ACCC proposes new conditions for performing rights agreement

Wednesday 16 October 2013 @ 1.17 p.m. | IP & Media | Trade & Commerce

In Australia, the Australasian Performing Right Association (APRA) holds the rights for the performance of almost all music. A substantial number of businesses, including retail businesses, hospitality venues and broadcasters, have to buy a licence from APRA to broadcast music. 

APRA allocates the royalties to its member composers, songwriters and music publishers who rely on APRA to collect their royalties. APRA’s exclusive role means it operates as an effective monopoly and, since 1999 has been given authorisation by the ACCC.

Authorisation affords statutory protection from court action for conduct that might otherwise raise alarms under the competition provisions of the Competition and Consumer Act 2010 (Cth). In general, the ACCC may grant an authorisation when it is satisfied that the public benefit from the conduct outweighs any public detriment.

ACCC Commissioner Dr Jill Walker recently explained:

“the ACCC accepts that APRA’s arrangements provide users with transaction cost savings by providing instantaneous access to APRA’s entire repertoire. The exclusivity of APRA’s arrangements also results in enforcement and monitoring efficiencies...On the other hand, as a virtual monopoly, APRA has significant market power in relation to its dealings with users and its arrangements can also create inefficiencies for its members.”

APRA’s existing authorisation expires on 31 October 2013 and the ACCC has released a draft decision regarding authorisation to continue the current arrangements for a further three years. The ACCC released the draft decision after considering a number of submissions, deciding to grant authorisation to APRA subject to a range of new conditions. The proposed conditions have been developed in consultation with APRA and seek to address concerns raised by APRA users, particularly small business users. These concerns included difficulty understanding APRA’s licensing system and a limited ability to dispute APRA’s decisions.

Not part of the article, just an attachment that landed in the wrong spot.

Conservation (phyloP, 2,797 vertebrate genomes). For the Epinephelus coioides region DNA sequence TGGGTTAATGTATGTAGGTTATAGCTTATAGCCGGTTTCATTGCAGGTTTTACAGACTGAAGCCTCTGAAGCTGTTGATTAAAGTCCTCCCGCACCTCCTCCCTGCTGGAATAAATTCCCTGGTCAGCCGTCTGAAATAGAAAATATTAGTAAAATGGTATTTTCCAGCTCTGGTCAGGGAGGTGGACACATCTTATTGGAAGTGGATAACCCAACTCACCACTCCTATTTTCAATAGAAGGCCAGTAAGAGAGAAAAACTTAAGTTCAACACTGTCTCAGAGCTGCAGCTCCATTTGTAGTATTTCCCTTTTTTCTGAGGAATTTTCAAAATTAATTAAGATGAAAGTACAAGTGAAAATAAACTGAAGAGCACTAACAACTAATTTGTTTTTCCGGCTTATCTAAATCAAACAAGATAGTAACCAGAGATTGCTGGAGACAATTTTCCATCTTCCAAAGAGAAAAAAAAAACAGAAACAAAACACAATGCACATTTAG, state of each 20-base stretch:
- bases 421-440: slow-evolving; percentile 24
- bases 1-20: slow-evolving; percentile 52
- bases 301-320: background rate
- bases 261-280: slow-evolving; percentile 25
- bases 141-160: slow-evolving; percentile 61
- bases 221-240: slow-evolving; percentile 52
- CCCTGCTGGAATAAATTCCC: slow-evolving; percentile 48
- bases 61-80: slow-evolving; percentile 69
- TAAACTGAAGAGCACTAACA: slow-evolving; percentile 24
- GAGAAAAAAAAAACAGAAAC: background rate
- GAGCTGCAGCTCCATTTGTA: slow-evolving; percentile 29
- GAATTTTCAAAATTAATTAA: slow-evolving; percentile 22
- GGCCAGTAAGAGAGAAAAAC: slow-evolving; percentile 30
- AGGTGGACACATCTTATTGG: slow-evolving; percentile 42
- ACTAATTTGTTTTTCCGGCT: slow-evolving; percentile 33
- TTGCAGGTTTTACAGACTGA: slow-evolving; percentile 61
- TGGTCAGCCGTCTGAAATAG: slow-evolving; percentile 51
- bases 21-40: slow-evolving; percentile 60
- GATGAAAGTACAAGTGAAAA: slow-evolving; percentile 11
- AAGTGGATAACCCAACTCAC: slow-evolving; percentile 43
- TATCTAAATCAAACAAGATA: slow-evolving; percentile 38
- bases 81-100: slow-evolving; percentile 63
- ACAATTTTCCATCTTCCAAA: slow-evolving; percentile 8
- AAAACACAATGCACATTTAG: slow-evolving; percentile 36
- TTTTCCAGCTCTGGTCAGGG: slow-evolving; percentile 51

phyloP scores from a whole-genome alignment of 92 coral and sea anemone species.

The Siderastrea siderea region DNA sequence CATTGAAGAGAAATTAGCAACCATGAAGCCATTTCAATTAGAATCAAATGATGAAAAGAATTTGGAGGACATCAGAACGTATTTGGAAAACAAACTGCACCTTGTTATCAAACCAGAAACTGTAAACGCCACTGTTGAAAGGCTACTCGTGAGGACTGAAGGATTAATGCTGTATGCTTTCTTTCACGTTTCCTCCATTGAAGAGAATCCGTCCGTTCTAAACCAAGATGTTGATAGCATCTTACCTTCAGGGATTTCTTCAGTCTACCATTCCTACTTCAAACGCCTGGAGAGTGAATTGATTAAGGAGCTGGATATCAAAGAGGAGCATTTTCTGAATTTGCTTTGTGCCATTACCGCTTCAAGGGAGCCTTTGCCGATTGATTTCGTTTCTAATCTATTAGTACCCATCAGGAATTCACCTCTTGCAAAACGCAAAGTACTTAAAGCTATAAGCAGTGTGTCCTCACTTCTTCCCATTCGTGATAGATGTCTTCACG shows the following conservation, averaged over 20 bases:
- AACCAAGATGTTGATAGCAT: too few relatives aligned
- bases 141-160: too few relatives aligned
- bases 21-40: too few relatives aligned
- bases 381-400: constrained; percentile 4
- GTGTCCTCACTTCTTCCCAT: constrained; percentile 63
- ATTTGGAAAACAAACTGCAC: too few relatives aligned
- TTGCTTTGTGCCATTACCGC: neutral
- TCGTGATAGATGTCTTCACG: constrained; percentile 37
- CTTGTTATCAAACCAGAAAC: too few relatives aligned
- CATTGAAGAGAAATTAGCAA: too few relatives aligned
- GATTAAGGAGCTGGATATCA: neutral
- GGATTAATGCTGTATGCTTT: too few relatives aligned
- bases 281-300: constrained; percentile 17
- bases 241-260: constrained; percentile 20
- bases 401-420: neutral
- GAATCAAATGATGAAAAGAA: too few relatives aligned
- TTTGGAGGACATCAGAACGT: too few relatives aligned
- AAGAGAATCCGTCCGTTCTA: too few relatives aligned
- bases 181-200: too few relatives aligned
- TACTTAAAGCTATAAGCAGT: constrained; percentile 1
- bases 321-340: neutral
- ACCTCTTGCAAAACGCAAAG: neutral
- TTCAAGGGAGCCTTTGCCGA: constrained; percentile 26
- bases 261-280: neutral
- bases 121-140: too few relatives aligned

The ACCC is proposing a number of conditions which, in particular, will benefit small businesses in their dealings with APRA:

  • Require APRA to make a plain English guide to its licensing schemes improve its dispute resolution process;
  • Create a guide and education campaign for its ‘licence back’ and ‘opt out’ programs, which allow APRA members to enter into direct licensing arrangements with users for their works. The licence back option was introduced as a condition of authorisation by the Australian Competition Tribunal in 1999 to encourage competition where possible.

The ACCC is now inviting submissions on the conditions in the draft decision before making its final decision.  In the meantime the ACCC is considering granting interim authorisation to allow APRA to continue its arrangements for the acquisition and licensing of performing rights in music, while the ACCC considers the substantive application. Submissions in relation to interim authorisation are also being sought.  

TimeBase is an independent, privately owned Australian legal publisher specialising in the online delivery of accurate, comprehensive and innovative legislation research tools including LawOne and unique Point-in-Time Products.

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